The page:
Construction employers should also continue to prepare to implement the standard’s other requirements, including exposure assessment, medical surveillance and employee training.

For more information, visit www.osha.gov or contact a Knowledgebroker.

Topics: OSHA Compliance, OSHA, OSHA standards, Construction

OSHA | New Electronic Recordkeeping Requirements

Posted by John Brengosz

OSHA-Recordkeeping.jpgUpdated June 29, 2017: OSHA Delays Electronic Recordkeeping Deadline to December 1, 2017

 

Mandatory reporting of OSHA is just around the corner! Be sure you are completing your OSHA 300 log accurately because you will very likely be sending the information to OSHA in 2017.

OSHA has updated the rules that pertain to the reporting of workplace injuries and illnesses. The new rule requires certain employers to electronically submit injury and illness data beginning in 2017. The goal is to encourage employers to better identify hazards, address safety issues, and prevent future injuries and illnesses.

New Requirements:

  • Employers with 20-249 employees in high-hazard industries must electronically submit their OSHA 300A form for the year 2016. – Effective December 1, 2017 (originally July 1, 2017)
    • These same employers must electronically submit their OSHA 300A information for 2017 by July 1, 2018. Beginning in 2019, these employers must submit their OSHA 300A information (for 2018) by March 2, 2019.
    • These same employers must electronically submit their OSHA 300A, OSHA 300 and 301 forms. – Effective July 1, 2018.
    • Beginning in 2019, these employers must submit OSHA information (for 2018) by March 2, 2019.
  • Employers with 250 or more employees in industries covered by the record-keeping regulation must electronically submit their OSHA 300A form for the year 2016. – Effective December 1, 2017 (originally July 1, 2017)

 

Submission Year

 Establishments with 250 or More Employees

 Establishments with 20-249 Employees

 Submission Deadline

 2016

 Form 300A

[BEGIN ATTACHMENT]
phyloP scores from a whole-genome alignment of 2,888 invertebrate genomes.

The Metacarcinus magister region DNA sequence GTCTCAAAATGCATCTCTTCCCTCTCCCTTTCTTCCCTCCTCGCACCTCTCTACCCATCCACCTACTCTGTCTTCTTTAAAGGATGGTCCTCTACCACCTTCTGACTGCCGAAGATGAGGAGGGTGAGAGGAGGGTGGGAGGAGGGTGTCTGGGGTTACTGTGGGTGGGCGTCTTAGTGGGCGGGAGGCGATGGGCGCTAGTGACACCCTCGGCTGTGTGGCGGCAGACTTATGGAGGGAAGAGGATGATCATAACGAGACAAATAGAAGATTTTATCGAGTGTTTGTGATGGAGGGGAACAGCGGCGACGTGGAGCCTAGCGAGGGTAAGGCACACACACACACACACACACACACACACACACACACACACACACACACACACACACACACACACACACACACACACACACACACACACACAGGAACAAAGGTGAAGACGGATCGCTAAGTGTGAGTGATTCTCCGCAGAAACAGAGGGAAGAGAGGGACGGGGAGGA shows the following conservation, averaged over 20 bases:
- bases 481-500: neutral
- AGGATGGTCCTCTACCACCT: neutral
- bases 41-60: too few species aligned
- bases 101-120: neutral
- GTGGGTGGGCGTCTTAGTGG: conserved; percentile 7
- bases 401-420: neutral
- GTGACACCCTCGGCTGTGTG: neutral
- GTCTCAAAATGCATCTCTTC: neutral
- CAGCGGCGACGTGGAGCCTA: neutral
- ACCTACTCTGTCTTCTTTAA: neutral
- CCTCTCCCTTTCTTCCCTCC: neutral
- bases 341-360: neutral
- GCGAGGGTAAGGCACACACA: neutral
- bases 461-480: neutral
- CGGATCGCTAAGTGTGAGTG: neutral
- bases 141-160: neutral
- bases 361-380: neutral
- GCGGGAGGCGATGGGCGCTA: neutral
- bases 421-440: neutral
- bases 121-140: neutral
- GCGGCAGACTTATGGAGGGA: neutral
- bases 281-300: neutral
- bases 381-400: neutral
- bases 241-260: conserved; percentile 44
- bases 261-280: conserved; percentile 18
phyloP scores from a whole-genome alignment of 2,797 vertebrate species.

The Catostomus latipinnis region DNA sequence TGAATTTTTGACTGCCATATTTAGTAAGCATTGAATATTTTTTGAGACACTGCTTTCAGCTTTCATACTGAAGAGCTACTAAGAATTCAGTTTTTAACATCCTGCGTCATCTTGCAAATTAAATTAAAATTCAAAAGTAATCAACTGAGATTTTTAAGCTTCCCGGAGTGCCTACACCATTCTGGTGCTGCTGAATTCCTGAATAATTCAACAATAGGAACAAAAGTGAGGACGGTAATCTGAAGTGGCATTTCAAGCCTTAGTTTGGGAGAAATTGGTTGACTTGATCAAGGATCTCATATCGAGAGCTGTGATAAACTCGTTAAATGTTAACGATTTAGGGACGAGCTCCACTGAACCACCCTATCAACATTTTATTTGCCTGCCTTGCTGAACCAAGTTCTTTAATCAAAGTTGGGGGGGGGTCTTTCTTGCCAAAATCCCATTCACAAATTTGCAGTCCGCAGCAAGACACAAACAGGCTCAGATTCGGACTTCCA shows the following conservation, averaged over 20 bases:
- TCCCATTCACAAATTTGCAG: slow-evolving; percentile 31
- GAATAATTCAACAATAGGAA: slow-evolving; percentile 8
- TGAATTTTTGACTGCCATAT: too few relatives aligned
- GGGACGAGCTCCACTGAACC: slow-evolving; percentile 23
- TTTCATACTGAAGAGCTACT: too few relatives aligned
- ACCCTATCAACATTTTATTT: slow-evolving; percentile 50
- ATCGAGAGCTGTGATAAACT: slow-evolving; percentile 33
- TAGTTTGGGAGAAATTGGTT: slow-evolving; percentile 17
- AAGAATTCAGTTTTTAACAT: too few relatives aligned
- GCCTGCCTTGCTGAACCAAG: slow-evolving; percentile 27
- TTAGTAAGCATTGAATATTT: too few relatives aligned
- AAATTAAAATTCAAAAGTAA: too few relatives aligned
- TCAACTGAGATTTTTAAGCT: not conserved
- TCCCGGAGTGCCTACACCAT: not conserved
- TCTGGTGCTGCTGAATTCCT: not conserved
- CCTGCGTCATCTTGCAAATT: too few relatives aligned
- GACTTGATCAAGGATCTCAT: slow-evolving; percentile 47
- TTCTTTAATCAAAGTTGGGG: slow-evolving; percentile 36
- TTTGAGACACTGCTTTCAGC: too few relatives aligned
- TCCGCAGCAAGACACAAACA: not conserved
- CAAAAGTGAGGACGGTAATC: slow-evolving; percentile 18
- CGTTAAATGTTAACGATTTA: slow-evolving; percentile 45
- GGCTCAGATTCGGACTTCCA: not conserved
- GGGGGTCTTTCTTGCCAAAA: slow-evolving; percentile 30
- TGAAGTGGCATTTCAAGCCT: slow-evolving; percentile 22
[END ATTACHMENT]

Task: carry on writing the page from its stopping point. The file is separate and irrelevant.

Form 300A

December 1, 2017

 2017

 Forms 300A, 300, 301

 Form 300A

 July 1, 2018

2018

Forms 300A, 300, 301

Form 300A

March 2, 2019

 

In addition to these upcoming requirements, the information submitted will also be posted publically on the OSHA website. For more information about the new OSHA recordkeeping requirements, contact a Knowledge Broker or register for our upcoming webinar.

Topics: OSHA, osha 300 log recordkeeping, OSHA requirements, OSHA 300 webinar, OSHA 300 log, OSHA recordkeeping, recordkeeping requirements

OSHA Reporting | New for 2015

Posted by John Brengosz

OSHA 2015 ReportingWhat is currently required to be reported to OSHA?

  • All work related fatalities
  • Work-related hospitalizations of 3 or more employees

Starting 1-1-2015, what will employees have to report to OSHA?

  • All work-related fatalities (within 8 hours of finding out about them)
  • All work-related inpatient hospitalizations of 1 or more employees
  • All work-related amputations
  • All work-related losses of an eye

Important note on who is covered by this ruling
All employers under OSHA jurisdiction must report the 4 events listed above and this includes even small employers with less than 10 employees. (who are exempt from OSHA record-keeping)

How soon must these be reported?

  • Fatality: within 8 hours of finding out about it or if the death occurs within 30 days of a work-related incident.